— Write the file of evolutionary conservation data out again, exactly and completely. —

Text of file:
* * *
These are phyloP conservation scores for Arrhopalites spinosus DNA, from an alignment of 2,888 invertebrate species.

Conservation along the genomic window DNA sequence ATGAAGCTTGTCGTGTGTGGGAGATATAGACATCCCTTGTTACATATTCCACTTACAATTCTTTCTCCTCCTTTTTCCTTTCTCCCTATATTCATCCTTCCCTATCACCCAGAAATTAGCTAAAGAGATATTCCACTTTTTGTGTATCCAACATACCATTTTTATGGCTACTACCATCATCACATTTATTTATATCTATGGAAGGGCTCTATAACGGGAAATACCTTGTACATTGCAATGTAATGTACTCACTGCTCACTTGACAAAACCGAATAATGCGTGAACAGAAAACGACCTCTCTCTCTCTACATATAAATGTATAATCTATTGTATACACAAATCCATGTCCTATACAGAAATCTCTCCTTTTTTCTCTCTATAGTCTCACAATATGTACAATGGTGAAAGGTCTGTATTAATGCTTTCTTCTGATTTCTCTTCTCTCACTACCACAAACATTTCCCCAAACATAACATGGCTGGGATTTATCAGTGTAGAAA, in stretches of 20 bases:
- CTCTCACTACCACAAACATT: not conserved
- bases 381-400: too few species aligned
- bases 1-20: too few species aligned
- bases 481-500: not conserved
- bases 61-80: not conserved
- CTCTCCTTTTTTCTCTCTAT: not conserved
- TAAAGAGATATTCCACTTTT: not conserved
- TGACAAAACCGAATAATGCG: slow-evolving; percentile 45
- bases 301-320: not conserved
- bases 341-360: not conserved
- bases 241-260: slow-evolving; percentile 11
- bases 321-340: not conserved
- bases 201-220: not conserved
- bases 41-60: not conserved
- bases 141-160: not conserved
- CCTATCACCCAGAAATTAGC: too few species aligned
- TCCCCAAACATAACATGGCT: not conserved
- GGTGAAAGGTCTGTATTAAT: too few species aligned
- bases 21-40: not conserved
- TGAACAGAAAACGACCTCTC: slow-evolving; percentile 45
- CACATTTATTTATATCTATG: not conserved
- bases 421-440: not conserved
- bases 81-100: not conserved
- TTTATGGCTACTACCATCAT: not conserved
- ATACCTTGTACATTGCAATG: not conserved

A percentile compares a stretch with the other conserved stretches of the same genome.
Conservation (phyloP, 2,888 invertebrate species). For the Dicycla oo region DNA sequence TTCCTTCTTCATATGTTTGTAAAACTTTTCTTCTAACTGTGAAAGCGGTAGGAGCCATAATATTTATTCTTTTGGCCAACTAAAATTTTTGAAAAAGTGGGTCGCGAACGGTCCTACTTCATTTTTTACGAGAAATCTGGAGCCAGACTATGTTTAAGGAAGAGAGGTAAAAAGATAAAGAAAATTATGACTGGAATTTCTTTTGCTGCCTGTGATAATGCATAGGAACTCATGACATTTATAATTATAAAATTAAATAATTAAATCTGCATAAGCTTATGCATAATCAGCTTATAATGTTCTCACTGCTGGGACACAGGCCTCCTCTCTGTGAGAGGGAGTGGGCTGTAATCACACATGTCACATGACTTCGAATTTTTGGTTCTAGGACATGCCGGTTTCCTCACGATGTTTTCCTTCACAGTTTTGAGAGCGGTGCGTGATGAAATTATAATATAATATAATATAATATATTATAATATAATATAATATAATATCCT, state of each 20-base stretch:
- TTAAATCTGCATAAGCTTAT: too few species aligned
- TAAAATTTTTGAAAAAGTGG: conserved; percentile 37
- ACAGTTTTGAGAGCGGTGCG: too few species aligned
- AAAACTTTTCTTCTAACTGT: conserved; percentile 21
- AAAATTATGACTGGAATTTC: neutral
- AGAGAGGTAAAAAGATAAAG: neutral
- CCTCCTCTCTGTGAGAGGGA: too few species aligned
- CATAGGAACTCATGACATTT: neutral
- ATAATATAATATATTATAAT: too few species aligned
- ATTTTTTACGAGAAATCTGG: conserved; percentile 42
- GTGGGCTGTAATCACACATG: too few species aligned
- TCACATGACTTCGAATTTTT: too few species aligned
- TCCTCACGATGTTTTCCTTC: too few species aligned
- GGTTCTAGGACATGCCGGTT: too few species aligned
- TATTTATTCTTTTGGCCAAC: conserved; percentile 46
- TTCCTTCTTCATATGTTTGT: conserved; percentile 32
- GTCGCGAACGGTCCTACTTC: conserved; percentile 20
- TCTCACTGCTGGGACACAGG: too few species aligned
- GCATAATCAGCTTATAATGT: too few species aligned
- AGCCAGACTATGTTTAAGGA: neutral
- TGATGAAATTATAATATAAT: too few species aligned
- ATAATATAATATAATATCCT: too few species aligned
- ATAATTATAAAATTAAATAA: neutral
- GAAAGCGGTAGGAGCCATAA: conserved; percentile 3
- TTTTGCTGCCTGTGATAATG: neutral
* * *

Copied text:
These are phyloP conservation scores for Arrhopalites spinosus DNA, from an alignment of 2,888 invertebrate species.

Conservation along the genomic window DNA sequence ATGAAGCTTGTCGTGTGTGGGAGATATAGACATCCCTTGTTACATATTCCACTTACAATTCTTTCTCCTCCTTTTTCCTTTCTCCCTATATTCATCCTTCCCTATCACCCAGAAATTAGCTAAAGAGATATTCCACTTTTTGTGTATCCAACATACCATTTTTATGGCTACTACCATCATCACATTTATTTATATCTATGGAAGGGCTCTATAACGGGAAATACCTTGTACATTGCAATGTAATGTACTCACTGCTCACTTGACAAAACCGAATAATGCGTGAACAGAAAACGACCTCTCTCTCTCTACATATAAATGTATAATCTATTGTATACACAAATCCATGTCCTATACAGAAATCTCTCCTTTTTTCTCTCTATAGTCTCACAATATGTACAATGGTGAAAGGTCTGTATTAATGCTTTCTTCTGATTTCTCTTCTCTCACTACCACAAACATTTCCCCAAACATAACATGGCTGGGATTTATCAGTGTAGAAA, in stretches of 20 bases:
- CTCTCACTACCACAAACATT: not conserved
- bases 381-400: too few species aligned
- bases 1-20: too few species aligned
- bases 481-500: not conserved
- bases 61-80: not conserved
- CTCTCCTTTTTTCTCTCTAT: not conserved
- TAAAGAGATATTCCACTTTT: not conserved
- TGACAAAACCGAATAATGCG: slow-evolving; percentile 45
- bases 301-320: not conserved
- bases 341-360: not conserved
- bases 241-260: slow-evolving; percentile 11
- bases 321-340: not conserved
- bases 201-220: not conserved
- bases 41-60: not conserved
- bases 141-160: not conserved
- CCTATCACCCAGAAATTAGC: too few species aligned
- TCCCCAAACATAACATGGCT: not conserved
- GGTGAAAGGTCTGTATTAAT: too few species aligned
- bases 21-40: not conserved
- TGAACAGAAAACGACCTCTC: slow-evolving; percentile 45
- CACATTTATTTATATCTATG: not conserved
- bases 421-440: not conserved
- bases 81-100: not conserved
- TTTATGGCTACTACCATCAT: not conserved
- ATACCTTGTACATTGCAATG: not conserved

A percentile compares a stretch with the other conserved stretches of the same genome.
Conservation (phyloP, 2,888 invertebrate species). For the Dicycla oo region DNA sequence TTCCTTCTTCATATGTTTGTAAAACTTTTCTTCTAACTGTGAAAGCGGTAGGAGCCATAATATTTATTCTTTTGGCCAACTAAAATTTTTGAAAAAGTGGGTCGCGAACGGTCCTACTTCATTTTTTACGAGAAATCTGGAGCCAGACTATGTTTAAGGAAGAGAGGTAAAAAGATAAAGAAAATTATGACTGGAATTTCTTTTGCTGCCTGTGATAATGCATAGGAACTCATGACATTTATAATTATAAAATTAAATAATTAAATCTGCATAAGCTTATGCATAATCAGCTTATAATGTTCTCACTGCTGGGACACAGGCCTCCTCTCTGTGAGAGGGAGTGGGCTGTAATCACACATGTCACATGACTTCGAATTTTTGGTTCTAGGACATGCCGGTTTCCTCACGATGTTTTCCTTCACAGTTTTGAGAGCGGTGCGTGATGAAATTATAATATAATATAATATAATATATTATAATATAATATAATATAATATCCT, state of each 20-base stretch:
- TTAAATCTGCATAAGCTTAT: too few species aligned
- TAAAATTTTTGAAAAAGTGG: conserved; percentile 37
- ACAGTTTTGAGAGCGGTGCG: too few species aligned
- AAAACTTTTCTTCTAACTGT: conserved; percentile 21
- AAAATTATGACTGGAATTTC: neutral
- AGAGAGGTAAAAAGATAAAG: neutral
- CCTCCTCTCTGTGAGAGGGA: too few species aligned
- CATAGGAACTCATGACATTT: neutral
- ATAATATAATATATTATAAT: too few species aligned
- ATTTTTTACGAGAAATCTGG: conserved; percentile 42
- GTGGGCTGTAATCACACATG: too few species aligned
- TCACATGACTTCGAATTTTT: too few species aligned
- TCCTCACGATGTTTTCCTTC: too few species aligned
- GGTTCTAGGACATGCCGGTT: too few species aligned
- TATTTATTCTTTTGGCCAAC: conserved; percentile 46
- TTCCTTCTTCATATGTTTGT: conserved; percentile 32
- GTCGCGAACGGTCCTACTTC: conserved; percentile 20
- TCTCACTGCTGGGACACAGG: too few species aligned
- GCATAATCAGCTTATAATGT: too few species aligned
- AGCCAGACTATGTTTAAGGA: neutral
- TGATGAAATTATAATATAAT: too few species aligned
- ATAATATAATATAATATCCT: too few species aligned
- ATAATTATAAAATTAAATAA: neutral
- GAAAGCGGTAGGAGCCATAA: conserved; percentile 3
- TTTTGCTGCCTGTGATAATG: neutral